All the Evangelists, when they describe the risen Christ’s meeting with his apostles, conclude with the “missionary mandate”: “All authority in heaven and on earth has been given to me. Go therefore and make disciples of all nations,…and lo, I am with you always, to the close of the age” (Mt 28:18-20; cf. Mk 16:15-18; Lk 24:46-49; Jn 20:21-23).
That every Gospel has common elements: the Passion, the feeding of the thousands, is well remembered. Less remembered is the mandate described with various details. Pope John Paul II does well to remind us of this. The mandate to spread the Gospel was as central as the Paschal Mystery was to every Christian. We would do well to regard it much, much more seriously.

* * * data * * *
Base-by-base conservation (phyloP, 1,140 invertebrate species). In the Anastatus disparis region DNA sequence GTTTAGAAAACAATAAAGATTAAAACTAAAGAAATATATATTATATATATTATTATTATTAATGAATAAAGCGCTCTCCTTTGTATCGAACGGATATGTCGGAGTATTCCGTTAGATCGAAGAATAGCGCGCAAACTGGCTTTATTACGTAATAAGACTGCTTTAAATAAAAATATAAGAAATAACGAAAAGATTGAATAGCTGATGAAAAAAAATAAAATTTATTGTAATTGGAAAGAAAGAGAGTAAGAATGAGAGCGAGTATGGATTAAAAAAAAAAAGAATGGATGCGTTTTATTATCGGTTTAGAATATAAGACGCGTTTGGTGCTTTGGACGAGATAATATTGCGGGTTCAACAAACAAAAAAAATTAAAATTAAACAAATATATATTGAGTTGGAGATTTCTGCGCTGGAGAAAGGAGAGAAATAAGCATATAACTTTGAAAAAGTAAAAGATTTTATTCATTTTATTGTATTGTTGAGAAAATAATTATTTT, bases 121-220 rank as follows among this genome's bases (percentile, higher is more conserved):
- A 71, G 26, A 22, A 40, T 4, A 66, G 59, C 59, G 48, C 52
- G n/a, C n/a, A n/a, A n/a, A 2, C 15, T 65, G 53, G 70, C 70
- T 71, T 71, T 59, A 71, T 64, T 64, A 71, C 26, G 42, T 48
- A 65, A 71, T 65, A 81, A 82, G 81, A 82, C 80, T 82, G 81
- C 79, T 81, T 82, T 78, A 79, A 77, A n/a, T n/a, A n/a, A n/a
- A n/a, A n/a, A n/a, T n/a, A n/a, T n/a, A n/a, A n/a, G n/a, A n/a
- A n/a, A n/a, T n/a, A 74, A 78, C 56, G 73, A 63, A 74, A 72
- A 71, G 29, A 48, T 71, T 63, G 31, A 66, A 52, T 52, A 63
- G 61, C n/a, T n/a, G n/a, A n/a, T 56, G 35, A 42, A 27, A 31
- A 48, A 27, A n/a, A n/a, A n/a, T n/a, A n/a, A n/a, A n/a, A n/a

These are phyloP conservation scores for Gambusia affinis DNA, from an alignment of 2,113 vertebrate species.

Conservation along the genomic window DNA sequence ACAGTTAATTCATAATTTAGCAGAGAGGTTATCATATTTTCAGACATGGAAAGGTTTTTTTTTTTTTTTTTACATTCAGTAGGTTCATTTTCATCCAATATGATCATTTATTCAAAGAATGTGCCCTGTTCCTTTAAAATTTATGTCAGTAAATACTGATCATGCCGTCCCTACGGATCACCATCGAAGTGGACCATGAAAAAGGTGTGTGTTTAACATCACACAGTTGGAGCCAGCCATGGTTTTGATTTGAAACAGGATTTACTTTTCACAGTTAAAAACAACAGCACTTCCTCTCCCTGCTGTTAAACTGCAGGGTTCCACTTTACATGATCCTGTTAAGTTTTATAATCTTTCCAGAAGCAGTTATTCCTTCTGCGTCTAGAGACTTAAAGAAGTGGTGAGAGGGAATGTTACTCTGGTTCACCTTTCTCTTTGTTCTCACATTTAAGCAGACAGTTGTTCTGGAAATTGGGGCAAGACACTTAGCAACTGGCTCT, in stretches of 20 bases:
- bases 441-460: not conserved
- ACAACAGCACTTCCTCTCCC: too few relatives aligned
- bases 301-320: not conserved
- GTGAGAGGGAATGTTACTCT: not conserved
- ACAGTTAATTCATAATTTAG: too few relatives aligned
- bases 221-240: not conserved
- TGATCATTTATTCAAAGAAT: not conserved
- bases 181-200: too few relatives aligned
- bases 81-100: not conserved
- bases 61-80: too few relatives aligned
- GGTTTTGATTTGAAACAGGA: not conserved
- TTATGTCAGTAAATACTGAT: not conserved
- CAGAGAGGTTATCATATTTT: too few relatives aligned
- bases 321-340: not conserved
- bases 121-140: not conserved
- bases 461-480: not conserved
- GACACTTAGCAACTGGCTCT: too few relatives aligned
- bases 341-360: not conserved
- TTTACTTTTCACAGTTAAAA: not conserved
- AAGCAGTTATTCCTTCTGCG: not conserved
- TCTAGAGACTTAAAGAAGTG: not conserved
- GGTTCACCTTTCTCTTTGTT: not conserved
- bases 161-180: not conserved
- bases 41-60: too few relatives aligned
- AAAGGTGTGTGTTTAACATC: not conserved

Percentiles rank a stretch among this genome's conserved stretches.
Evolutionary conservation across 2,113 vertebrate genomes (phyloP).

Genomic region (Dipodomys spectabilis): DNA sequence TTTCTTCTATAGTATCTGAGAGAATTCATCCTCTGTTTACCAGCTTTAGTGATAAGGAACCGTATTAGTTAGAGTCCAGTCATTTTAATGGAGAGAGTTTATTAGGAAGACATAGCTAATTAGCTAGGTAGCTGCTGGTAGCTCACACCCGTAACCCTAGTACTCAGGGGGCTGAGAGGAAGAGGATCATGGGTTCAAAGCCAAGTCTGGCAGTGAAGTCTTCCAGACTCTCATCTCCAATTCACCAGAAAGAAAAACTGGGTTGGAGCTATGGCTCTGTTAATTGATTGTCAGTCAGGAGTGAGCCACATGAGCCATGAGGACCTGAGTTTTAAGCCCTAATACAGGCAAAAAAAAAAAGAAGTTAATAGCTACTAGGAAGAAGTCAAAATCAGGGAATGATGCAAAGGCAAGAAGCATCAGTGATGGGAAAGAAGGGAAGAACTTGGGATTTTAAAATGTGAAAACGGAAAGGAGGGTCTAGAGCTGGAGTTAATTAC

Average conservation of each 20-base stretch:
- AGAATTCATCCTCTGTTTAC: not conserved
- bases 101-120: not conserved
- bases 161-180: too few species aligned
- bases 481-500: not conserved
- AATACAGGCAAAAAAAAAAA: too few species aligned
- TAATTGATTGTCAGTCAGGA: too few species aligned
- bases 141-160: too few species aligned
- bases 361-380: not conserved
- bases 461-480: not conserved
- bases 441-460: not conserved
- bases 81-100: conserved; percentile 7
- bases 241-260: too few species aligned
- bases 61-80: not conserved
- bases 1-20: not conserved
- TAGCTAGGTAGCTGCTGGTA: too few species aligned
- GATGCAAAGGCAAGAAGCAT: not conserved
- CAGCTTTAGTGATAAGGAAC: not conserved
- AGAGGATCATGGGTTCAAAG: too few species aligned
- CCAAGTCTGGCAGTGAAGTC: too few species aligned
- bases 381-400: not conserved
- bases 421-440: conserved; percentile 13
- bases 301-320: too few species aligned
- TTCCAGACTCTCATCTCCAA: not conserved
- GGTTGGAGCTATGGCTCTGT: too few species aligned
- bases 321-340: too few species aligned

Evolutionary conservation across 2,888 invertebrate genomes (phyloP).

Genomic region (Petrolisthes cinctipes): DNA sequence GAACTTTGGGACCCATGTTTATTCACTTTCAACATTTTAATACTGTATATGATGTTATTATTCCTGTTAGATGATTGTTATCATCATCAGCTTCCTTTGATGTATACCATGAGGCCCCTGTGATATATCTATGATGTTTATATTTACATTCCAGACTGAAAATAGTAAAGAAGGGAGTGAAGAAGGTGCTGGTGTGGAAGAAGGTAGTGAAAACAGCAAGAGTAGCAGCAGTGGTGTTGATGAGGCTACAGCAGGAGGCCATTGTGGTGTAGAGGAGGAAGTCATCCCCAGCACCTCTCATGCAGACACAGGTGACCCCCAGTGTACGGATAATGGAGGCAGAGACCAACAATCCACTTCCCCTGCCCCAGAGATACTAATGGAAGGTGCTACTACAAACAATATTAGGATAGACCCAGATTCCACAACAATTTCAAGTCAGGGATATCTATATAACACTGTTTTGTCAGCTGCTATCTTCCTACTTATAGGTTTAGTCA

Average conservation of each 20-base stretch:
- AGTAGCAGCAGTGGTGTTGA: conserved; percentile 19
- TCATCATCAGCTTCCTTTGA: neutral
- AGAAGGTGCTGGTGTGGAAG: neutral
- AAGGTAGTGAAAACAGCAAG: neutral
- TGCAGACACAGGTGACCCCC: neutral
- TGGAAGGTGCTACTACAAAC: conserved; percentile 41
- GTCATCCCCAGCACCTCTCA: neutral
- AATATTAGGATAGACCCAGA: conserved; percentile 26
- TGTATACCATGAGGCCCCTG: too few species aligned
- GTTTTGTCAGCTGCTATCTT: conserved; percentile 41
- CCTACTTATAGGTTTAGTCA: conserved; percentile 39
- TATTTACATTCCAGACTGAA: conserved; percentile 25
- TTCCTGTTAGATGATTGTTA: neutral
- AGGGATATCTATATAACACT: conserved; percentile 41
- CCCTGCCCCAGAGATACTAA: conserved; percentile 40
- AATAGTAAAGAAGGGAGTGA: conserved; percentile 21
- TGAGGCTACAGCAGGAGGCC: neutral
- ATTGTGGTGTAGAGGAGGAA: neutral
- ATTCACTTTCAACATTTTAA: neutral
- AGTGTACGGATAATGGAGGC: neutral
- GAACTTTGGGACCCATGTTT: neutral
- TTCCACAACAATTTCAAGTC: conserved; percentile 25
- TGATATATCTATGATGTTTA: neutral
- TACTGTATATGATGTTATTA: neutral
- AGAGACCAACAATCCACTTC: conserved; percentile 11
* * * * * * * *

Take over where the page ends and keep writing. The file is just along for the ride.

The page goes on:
Luke and John involve the Holy Spirit, our springboard into the meat of this chapter:
This is a sending forth in the Spirit, as is clearly apparent in the Gospel of John: Christ sends his own into the world, just as the Father has sent him, and to this end he gives them the Spirit. Luke, for his part, closely links the witness the apostles are to give to Christ with the working of the Spirit, who will enable them to fulfill the mandate they have received.
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